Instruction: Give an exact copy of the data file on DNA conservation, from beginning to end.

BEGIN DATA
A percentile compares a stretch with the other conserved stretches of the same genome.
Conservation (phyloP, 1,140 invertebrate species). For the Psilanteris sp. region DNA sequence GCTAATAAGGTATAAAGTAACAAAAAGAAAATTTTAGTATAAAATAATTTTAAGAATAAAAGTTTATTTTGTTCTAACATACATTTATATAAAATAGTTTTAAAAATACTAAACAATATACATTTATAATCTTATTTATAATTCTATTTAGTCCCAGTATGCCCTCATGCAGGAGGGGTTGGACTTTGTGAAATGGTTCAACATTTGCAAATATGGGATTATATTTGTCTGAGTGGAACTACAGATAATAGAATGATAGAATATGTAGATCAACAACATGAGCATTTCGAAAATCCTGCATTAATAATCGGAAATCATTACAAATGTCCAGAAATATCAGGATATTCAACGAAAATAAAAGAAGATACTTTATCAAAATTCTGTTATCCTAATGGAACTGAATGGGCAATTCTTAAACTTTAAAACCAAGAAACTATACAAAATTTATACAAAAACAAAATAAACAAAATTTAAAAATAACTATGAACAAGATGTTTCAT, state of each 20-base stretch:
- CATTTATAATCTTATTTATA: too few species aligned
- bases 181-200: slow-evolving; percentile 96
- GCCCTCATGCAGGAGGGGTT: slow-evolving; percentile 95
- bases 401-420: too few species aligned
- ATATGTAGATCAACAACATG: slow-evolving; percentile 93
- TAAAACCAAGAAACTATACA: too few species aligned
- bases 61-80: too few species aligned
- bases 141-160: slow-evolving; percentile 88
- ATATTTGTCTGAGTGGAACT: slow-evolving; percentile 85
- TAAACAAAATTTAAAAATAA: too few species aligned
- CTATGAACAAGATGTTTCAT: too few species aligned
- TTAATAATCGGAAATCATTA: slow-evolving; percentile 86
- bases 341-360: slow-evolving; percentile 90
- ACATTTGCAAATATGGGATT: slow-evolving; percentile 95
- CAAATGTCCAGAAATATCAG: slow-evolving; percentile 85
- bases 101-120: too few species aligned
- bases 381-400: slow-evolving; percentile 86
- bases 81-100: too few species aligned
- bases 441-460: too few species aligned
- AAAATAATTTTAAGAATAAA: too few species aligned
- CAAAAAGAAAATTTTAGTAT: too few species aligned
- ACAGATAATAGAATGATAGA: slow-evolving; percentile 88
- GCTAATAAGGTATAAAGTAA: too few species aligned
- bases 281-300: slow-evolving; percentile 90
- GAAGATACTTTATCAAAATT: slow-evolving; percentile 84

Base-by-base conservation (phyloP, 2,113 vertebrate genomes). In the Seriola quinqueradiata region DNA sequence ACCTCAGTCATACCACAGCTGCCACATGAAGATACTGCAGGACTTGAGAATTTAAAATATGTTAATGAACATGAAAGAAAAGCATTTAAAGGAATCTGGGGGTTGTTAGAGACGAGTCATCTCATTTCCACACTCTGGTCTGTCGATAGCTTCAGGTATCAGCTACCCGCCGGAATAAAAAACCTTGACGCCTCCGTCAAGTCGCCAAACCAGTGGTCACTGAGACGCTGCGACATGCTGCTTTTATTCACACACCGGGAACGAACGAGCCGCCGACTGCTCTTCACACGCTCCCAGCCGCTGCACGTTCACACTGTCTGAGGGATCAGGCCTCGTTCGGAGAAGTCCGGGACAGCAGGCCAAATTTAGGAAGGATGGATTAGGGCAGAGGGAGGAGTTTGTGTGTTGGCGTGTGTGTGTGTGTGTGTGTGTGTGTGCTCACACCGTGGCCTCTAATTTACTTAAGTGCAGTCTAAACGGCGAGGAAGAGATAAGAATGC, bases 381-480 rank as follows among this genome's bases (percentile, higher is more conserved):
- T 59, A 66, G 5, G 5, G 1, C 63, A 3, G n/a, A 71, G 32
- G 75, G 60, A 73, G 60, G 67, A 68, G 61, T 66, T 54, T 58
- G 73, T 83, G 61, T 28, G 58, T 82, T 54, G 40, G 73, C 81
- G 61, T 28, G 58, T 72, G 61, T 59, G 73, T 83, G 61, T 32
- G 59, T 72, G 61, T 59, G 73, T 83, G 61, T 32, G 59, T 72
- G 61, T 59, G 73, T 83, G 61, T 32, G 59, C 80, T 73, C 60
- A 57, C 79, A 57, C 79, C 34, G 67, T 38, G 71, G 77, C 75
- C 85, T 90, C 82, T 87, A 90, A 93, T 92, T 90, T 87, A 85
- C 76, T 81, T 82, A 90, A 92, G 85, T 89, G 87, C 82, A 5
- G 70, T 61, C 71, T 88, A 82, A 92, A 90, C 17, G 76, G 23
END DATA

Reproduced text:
A percentile compares a stretch with the other conserved stretches of the same genome.
Conservation (phyloP, 1,140 invertebrate species). For the Psilanteris sp. region DNA sequence GCTAATAAGGTATAAAGTAACAAAAAGAAAATTTTAGTATAAAATAATTTTAAGAATAAAAGTTTATTTTGTTCTAACATACATTTATATAAAATAGTTTTAAAAATACTAAACAATATACATTTATAATCTTATTTATAATTCTATTTAGTCCCAGTATGCCCTCATGCAGGAGGGGTTGGACTTTGTGAAATGGTTCAACATTTGCAAATATGGGATTATATTTGTCTGAGTGGAACTACAGATAATAGAATGATAGAATATGTAGATCAACAACATGAGCATTTCGAAAATCCTGCATTAATAATCGGAAATCATTACAAATGTCCAGAAATATCAGGATATTCAACGAAAATAAAAGAAGATACTTTATCAAAATTCTGTTATCCTAATGGAACTGAATGGGCAATTCTTAAACTTTAAAACCAAGAAACTATACAAAATTTATACAAAAACAAAATAAACAAAATTTAAAAATAACTATGAACAAGATGTTTCAT, state of each 20-base stretch:
- CATTTATAATCTTATTTATA: too few species aligned
- bases 181-200: slow-evolving; percentile 96
- GCCCTCATGCAGGAGGGGTT: slow-evolving; percentile 95
- bases 401-420: too few species aligned
- ATATGTAGATCAACAACATG: slow-evolving; percentile 93
- TAAAACCAAGAAACTATACA: too few species aligned
- bases 61-80: too few species aligned
- bases 141-160: slow-evolving; percentile 88
- ATATTTGTCTGAGTGGAACT: slow-evolving; percentile 85
- TAAACAAAATTTAAAAATAA: too few species aligned
- CTATGAACAAGATGTTTCAT: too few species aligned
- TTAATAATCGGAAATCATTA: slow-evolving; percentile 86
- bases 341-360: slow-evolving; percentile 90
- ACATTTGCAAATATGGGATT: slow-evolving; percentile 95
- CAAATGTCCAGAAATATCAG: slow-evolving; percentile 85
- bases 101-120: too few species aligned
- bases 381-400: slow-evolving; percentile 86
- bases 81-100: too few species aligned
- bases 441-460: too few species aligned
- AAAATAATTTTAAGAATAAA: too few species aligned
- CAAAAAGAAAATTTTAGTAT: too few species aligned
- ACAGATAATAGAATGATAGA: slow-evolving; percentile 88
- GCTAATAAGGTATAAAGTAA: too few species aligned
- bases 281-300: slow-evolving; percentile 90
- GAAGATACTTTATCAAAATT: slow-evolving; percentile 84

Base-by-base conservation (phyloP, 2,113 vertebrate genomes). In the Seriola quinqueradiata region DNA sequence ACCTCAGTCATACCACAGCTGCCACATGAAGATACTGCAGGACTTGAGAATTTAAAATATGTTAATGAACATGAAAGAAAAGCATTTAAAGGAATCTGGGGGTTGTTAGAGACGAGTCATCTCATTTCCACACTCTGGTCTGTCGATAGCTTCAGGTATCAGCTACCCGCCGGAATAAAAAACCTTGACGCCTCCGTCAAGTCGCCAAACCAGTGGTCACTGAGACGCTGCGACATGCTGCTTTTATTCACACACCGGGAACGAACGAGCCGCCGACTGCTCTTCACACGCTCCCAGCCGCTGCACGTTCACACTGTCTGAGGGATCAGGCCTCGTTCGGAGAAGTCCGGGACAGCAGGCCAAATTTAGGAAGGATGGATTAGGGCAGAGGGAGGAGTTTGTGTGTTGGCGTGTGTGTGTGTGTGTGTGTGTGTGTGCTCACACCGTGGCCTCTAATTTACTTAAGTGCAGTCTAAACGGCGAGGAAGAGATAAGAATGC, bases 381-480 rank as follows among this genome's bases (percentile, higher is more conserved):
- T 59, A 66, G 5, G 5, G 1, C 63, A 3, G n/a, A 71, G 32
- G 75, G 60, A 73, G 60, G 67, A 68, G 61, T 66, T 54, T 58
- G 73, T 83, G 61, T 28, G 58, T 82, T 54, G 40, G 73, C 81
- G 61, T 28, G 58, T 72, G 61, T 59, G 73, T 83, G 61, T 32
- G 59, T 72, G 61, T 59, G 73, T 83, G 61, T 32, G 59, T 72
- G 61, T 59, G 73, T 83, G 61, T 32, G 59, C 80, T 73, C 60
- A 57, C 79, A 57, C 79, C 34, G 67, T 38, G 71, G 77, C 75
- C 85, T 90, C 82, T 87, A 90, A 93, T 92, T 90, T 87, A 85
- C 76, T 81, T 82, A 90, A 92, G 85, T 89, G 87, C 82, A 5
- G 70, T 61, C 71, T 88, A 82, A 92, A 90, C 17, G 76, G 23